Date of Award


Document Type

Open Access Thesis

Degree Name

Master of Public Health (MPH)


School of Public Health

First Advisor

Yawei Zhang



Background: Thyroid hormones are fundamental in regulating normal body functions like metabolism, development, and reproduction. There are a limited number of studies examining the association between thyroid dysfunctions and heavy metals, particularly population-based studies. The current study aimed to examine this relationship in the U.S. population.

Method: The current study used data of the National Health and Nutrition Examination Survey from 2007 to 2012. Study population included adults older than 20 years old without any medication that might impact thyroid hormones. Based on the clinical standard of thyroid dysfunctions, eligible participants were classified into two groups by their thyroid hormones: abnormal (either subclinical or overt thyroid disease) and normal. Both blood and urinary heavy metals were categorized into quintiles. Multivariate logistic regressions were performed to explore the effect of heavy metals in thyroid dysfunctions.

Results: Among 4207 study participants, 302 (7.2%) of them had abnormal thyroid function, including 274 (90.7%) subclinical diseases (164 hypothyroidism and 110 hyperthyroidism) and 28 (9.3%) overt diseases (22 hypothyroidism and 6 hyperthyroidism). Moreover, the current study found that urinary cadmium (OR: 2.05, 95% CI: 1.03, 4.06), antimony (OR: 2.24, 95% CI: 1.27, 3.94), and tungsten (OR: 2.38, 95% CI: 1.02, 5.54) were significantly associated with increased odds of thyroid dysfunctions.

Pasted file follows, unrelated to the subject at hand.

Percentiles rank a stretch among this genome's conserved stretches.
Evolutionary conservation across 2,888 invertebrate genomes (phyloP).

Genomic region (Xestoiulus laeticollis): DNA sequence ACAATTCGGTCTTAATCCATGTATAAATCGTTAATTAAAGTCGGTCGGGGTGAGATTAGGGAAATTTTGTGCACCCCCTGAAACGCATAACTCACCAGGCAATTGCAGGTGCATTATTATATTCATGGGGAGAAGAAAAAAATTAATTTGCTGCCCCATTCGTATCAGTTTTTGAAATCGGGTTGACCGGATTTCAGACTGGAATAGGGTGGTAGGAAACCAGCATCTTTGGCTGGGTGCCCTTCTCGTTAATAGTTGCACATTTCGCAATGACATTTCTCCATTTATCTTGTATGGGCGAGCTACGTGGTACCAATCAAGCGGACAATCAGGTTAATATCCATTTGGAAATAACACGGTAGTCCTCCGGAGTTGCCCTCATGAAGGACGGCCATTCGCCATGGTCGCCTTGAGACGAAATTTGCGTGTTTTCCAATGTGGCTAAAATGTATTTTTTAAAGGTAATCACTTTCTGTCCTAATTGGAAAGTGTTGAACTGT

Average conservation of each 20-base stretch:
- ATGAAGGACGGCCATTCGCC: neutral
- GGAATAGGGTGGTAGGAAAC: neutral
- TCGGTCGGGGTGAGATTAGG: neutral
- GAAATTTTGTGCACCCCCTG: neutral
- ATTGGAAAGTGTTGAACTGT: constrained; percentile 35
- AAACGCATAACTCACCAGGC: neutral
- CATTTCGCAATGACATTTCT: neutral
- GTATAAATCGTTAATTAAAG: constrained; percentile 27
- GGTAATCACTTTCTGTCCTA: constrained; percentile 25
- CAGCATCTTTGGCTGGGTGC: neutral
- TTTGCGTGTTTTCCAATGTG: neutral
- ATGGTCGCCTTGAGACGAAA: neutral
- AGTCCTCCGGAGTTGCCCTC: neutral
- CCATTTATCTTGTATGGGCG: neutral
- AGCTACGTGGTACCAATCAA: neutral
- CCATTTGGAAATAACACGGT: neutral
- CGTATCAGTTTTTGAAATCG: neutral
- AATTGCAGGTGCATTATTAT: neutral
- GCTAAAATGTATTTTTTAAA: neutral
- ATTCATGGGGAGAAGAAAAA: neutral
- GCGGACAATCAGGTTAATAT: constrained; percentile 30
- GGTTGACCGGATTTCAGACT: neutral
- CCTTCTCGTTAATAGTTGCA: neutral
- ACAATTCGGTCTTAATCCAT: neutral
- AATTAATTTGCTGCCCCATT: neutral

Conclusion: Environmental exposure to heavy metals may pose particular risk to thyroid problems. The limited number of overt diseases prevented us from analyzing the effect of heavy metal exposure in relation to different thyroid disease status. Future studies should be warranted to fully understand the association between heavy metal and specific thyroid dysfunction.


This is an Open Access Thesis.

Open Access

This Article is Open Access